Thomas Copley

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Thomas Copley, alias Philip Fisher (1596 – 1652) was an English Jesuit missionary in North America.

Copley Hall, a residence hall at Georgetown University, is named after Thomas Copley.[1]

Life[edit]

He was the eldest son of William Copley of Gatton, England, and grandson of Sir Thomas Copley, of a recusant family.[2] He arrived in Maryland in 1637, and, being a man of great executive ability, took over the care of the mission, "a charge which at that time required rather business men than missionaries".[3]

In 1645, Fisher was arrested and carried in chains to England, with Father Andrew White, the founder of the English mission in America. After enduring hardships he was released, and returned to Maryland (February, 1648). He made an effort to enter Virginia; this appears from a letter written 1 March 1648, to the Jesuit General Vincenzo Carafa in Rome, in which he says:

A road has lately been opened through the forest to Virginia; this will make it but a two days' journey, and both places can now be united in one mission. After Easter I shall wait upon the Governor of Virginia upon business of great importance.[3]

There is no further record bearing on the projected visit. Neill, in his "Terra Mariae" (p. 70), and Smith in his "Religion under the Barons of Baltimore" (p. VII), confuse this Father Thomas Copley of Maryland with an apostate Catholic, John Copley, who was never a Jesuit. Father Fisher is mentioned in the missionary annals of Maryland, and, according to Hughes, was "the most distinguished man among the fourteen Jesuits who had worked in Maryland".[3]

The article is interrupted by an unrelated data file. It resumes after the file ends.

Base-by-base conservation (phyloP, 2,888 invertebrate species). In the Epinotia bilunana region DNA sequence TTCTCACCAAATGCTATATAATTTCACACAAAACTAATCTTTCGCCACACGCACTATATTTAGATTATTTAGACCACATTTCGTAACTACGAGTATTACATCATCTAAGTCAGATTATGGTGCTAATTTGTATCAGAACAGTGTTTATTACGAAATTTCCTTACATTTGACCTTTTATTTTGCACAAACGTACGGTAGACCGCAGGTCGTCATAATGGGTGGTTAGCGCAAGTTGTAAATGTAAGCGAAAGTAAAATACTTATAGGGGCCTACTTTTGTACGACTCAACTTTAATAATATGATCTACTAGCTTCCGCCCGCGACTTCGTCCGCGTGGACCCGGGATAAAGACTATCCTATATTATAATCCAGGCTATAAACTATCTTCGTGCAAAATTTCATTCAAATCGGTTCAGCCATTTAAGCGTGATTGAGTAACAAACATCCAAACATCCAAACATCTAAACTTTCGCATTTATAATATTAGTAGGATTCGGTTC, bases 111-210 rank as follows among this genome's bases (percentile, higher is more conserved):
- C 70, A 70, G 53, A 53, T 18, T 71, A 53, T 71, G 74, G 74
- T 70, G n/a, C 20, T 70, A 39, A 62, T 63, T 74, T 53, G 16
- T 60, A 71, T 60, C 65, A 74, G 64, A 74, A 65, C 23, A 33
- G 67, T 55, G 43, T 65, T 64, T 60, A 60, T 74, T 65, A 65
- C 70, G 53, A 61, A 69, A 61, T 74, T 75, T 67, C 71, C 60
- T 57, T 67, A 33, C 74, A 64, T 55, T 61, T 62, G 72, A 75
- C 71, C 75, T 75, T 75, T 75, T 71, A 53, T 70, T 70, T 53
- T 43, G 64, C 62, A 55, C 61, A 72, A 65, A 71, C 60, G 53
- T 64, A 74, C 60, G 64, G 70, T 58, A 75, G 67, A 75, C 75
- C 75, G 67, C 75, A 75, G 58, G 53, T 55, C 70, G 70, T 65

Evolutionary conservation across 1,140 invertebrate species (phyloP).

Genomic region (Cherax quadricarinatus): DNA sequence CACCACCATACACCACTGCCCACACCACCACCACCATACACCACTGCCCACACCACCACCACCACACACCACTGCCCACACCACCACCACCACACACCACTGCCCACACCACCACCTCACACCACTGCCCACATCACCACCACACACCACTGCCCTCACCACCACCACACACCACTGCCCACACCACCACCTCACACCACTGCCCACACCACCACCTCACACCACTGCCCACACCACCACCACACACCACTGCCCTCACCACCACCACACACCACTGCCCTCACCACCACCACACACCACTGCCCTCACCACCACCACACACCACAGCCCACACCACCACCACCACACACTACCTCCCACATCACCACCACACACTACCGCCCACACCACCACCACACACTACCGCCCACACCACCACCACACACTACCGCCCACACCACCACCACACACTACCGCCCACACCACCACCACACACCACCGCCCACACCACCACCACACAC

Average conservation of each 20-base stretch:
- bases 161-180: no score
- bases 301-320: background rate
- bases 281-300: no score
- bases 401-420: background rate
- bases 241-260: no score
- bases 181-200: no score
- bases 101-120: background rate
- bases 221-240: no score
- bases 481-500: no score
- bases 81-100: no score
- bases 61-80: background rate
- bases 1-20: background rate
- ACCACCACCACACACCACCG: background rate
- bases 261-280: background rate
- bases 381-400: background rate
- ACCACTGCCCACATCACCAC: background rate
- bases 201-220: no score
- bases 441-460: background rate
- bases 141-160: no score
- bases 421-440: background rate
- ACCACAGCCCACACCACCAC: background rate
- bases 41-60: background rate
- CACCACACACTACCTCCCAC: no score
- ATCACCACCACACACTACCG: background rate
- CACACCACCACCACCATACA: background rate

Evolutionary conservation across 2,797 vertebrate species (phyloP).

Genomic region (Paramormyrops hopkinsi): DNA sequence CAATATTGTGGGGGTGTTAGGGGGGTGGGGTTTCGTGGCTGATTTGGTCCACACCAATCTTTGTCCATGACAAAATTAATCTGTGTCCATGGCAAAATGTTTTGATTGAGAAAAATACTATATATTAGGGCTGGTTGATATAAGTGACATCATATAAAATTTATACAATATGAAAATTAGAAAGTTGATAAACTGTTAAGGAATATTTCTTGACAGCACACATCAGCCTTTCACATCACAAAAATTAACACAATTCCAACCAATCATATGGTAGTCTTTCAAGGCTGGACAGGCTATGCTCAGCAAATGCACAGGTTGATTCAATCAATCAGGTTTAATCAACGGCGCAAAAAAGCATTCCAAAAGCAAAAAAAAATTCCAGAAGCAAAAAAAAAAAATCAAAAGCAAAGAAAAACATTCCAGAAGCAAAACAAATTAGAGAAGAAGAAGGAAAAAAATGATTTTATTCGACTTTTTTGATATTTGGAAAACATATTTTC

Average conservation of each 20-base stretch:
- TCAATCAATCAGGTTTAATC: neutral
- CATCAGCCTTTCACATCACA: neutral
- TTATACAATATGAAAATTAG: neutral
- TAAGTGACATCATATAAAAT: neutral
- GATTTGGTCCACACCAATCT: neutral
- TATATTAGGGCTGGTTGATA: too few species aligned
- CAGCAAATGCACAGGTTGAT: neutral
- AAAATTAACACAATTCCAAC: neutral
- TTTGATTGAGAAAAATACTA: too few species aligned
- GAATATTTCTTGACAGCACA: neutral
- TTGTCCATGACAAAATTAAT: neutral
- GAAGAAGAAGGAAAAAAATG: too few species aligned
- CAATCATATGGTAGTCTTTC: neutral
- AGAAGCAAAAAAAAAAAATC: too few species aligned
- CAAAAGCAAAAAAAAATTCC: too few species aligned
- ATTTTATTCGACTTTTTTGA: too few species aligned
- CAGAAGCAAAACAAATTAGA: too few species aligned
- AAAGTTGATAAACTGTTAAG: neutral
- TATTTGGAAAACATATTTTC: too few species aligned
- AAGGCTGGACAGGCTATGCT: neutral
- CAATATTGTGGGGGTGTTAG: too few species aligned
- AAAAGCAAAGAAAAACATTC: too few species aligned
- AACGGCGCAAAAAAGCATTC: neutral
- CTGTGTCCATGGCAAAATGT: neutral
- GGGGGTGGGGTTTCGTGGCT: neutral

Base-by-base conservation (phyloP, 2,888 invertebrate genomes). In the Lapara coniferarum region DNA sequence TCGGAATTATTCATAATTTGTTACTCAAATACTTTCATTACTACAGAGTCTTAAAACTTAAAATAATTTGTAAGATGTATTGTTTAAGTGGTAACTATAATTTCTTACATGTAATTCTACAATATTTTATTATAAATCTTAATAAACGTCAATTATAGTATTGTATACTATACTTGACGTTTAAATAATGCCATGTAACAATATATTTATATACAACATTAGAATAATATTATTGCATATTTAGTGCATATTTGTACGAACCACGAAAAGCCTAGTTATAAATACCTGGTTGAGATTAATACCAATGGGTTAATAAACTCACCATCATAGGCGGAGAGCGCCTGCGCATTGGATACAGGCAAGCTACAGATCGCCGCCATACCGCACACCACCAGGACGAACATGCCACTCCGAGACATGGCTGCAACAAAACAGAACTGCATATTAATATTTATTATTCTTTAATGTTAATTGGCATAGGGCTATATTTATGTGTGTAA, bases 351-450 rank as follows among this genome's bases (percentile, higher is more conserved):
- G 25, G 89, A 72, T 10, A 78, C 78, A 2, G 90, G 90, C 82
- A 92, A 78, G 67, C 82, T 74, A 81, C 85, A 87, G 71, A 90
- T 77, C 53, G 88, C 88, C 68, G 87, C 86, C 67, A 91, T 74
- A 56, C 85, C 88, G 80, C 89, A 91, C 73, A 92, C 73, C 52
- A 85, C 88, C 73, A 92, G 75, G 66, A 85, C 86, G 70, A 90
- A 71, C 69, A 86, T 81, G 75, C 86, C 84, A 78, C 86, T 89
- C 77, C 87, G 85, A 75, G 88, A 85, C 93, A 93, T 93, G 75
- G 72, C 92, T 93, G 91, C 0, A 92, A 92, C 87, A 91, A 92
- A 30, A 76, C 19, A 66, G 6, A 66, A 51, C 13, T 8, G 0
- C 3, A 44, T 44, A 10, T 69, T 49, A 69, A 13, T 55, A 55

References[edit]

  1. ^ "Copley Hall". Student Living. Georgetown University. Retrieved 26 August 2015. 
  2. ^ Christie 1887.
  3. ^ a b c Spillane 1913.
Attribution
  •  Christie, Richard Copley (1887). "Copley, Thomas". In Stephen, Leslie. Dictionary of National Biography. 12. London: Smith, Elder & Co. p. 198. 
  •  This article incorporates text from a publication now in the public domainSpillane, Edward P. (1913). "Philip Fisher". In Herbermann, Charles. Catholic Encyclopedia. New York: Robert Appleton.  The entry cites:
    • Hughes, "History of the Society of Jesus in North America" (London and New York, 1907), Text, I passim; Documents I, part I;
    • John Gilmary Shea, "The Catholic Church in Colonial Days" (New York, 1886), 38, 46-47, 53;
    • Foley, "Records of English Province S.J. (London, 1882), VII, 255;
    • Dorsey, "Life of Father Thomas Copley", published in "Woodstock Letters", XIV, 223; "Woodstock Letters", XI, 18-24; XII, 104-105; XV, 44, 47;
    • George Oliver, "Collections ... Scotch, English and Irish Members of S.J." (London, 1845), 91, 92;
    • Russell, "Maryland, the Land of the Sanctuary" (Baltimore, 1907), 88, 125, 127, 156-159, 171-173;
    • Stephen, Leslie, ed. (1887). "Copley, Thomas". Dictionary of National Biography. 12. London: Smith, Elder & Co.